Sperm donor shortage leaves women waiting two years

sperm donorNZ Herald 22 October 2017
Family First Comment: Fortunately, men seem to be understanding the long-term ramifications of this process – both for themselves and for the child who will want to know their biological father one day. But this bit is interesting…
“We’ve always had heterosexual couples and lesbian couples looking for sperm donor treatment but the biggest phenomenal change has been in the number of single women coming.”
But fathers matter…
Fatherlessness is an issue for children.

Sperm donors are in hot demand with the shortage of donors the worst it has ever been in New Zealand.

About 450 women are on the waiting list for a donor at Fertility Associates, which has clinics throughout the country, with the wait time sitting at about two years.

At Auckland’s Fertility Plus the wait time is just as long and there is an official wait list of about 40 women but scientific director Margaret Merrilees said she believed there were many more women who would put their names forward if there were more donors.

“We are desperately short of donors,” she said.Medical director of Fertility Associates Auckland Simon Kelly said women waiting for donor sperm for IVF treatment could expect to wait about a year while the wait for women wanting sperm to be inserted straight into the uterus to allow for a more natural impregnation was about two years.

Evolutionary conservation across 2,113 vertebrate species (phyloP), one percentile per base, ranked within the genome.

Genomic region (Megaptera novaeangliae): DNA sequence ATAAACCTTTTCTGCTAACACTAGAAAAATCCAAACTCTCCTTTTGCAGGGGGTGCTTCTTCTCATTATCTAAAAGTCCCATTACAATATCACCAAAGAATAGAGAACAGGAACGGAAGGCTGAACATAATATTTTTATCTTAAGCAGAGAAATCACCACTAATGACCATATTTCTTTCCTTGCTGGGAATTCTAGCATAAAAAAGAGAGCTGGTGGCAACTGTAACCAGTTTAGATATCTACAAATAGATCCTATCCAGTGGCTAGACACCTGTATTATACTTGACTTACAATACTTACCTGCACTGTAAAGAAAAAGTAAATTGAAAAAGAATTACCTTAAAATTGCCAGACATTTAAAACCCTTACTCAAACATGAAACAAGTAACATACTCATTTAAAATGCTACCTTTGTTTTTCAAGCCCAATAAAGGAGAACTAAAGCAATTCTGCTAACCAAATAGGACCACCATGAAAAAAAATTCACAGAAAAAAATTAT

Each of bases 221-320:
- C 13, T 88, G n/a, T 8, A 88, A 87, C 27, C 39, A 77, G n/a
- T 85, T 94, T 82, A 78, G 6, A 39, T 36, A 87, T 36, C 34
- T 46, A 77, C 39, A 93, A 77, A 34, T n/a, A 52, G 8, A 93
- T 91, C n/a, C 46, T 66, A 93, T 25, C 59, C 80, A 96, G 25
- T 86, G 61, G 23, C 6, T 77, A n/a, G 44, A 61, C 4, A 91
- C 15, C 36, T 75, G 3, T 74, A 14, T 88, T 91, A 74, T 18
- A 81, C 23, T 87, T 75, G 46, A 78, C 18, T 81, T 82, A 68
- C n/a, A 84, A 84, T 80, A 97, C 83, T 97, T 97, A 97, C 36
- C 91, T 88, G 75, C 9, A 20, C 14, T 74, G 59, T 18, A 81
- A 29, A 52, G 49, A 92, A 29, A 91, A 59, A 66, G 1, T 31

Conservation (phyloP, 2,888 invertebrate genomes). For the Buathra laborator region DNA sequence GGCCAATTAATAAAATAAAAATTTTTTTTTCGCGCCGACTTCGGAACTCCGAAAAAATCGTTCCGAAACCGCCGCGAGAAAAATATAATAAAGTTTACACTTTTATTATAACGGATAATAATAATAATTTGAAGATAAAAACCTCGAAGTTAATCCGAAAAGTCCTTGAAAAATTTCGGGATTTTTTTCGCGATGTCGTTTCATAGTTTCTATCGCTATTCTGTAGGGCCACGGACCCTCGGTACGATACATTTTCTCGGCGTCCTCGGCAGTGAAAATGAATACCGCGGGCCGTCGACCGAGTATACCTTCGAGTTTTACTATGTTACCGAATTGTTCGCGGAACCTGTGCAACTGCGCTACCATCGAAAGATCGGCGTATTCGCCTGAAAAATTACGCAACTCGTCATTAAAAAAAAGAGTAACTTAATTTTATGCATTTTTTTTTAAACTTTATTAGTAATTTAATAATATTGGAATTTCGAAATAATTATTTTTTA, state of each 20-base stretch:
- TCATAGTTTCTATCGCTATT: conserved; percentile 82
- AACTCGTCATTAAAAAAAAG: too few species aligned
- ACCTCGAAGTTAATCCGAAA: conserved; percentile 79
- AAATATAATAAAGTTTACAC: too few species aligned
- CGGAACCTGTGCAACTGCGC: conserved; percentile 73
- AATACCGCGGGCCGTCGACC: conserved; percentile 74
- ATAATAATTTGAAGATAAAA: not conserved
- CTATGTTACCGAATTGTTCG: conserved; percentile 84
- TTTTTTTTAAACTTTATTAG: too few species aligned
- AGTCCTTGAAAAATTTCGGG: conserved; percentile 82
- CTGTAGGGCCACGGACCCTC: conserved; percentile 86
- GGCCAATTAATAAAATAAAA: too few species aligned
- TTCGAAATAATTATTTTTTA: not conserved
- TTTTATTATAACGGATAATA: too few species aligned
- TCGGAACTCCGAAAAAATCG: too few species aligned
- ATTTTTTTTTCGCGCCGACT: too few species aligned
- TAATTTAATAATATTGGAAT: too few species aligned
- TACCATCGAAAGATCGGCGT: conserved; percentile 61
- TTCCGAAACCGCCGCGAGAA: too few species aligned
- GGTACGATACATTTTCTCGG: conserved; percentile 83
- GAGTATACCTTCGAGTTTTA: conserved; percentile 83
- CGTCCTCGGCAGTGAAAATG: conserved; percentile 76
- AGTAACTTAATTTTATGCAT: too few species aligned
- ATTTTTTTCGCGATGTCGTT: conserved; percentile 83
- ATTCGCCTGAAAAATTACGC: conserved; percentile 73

He said the shortage was the worst it had ever been despite having seen an increase in donors in recent years.

Single women looking to start a family on their own were behind the growing demand, he said.

“It’s a change in society. A lot more women in their mid-to-late 30s are coming in as single women looking for treatment. People are leaving having families until later and that’s reflected in the numbers of single women we are seeing.”

Kelly said they had noticed a “dramatic” increase in demand from single women during the last four or five years, he said.

“We’ve always had heterosexual couples and lesbian couples looking for sperm donor treatment but the biggest phenomenal change has been in the number of single women coming.”

The long wait time meant the clinic often encouraged women to see if they could find their own personal donor to speed up the process, he said.

Kelly estimated another 200 sperm donors would be needed just to cope with the current demand but said that would involve screening double the number of men to find enough suitable donors.

He said the clinic usually had about 50 donors at any one time. Under New Zealand law donors could provide sperm to up to five families. Since the clinic was set up in 1987 more than 2000 men had donated sperm, he said.

The law in New Zealand also stipulated donors could be compensated for expenses like travel and parking but could not be paid for donating. It was also an open process which meant once the child turned 18 they were able to access their records and get in touch with their biological father.

Kelly said both of those factors made it harder to attract sperm donors.
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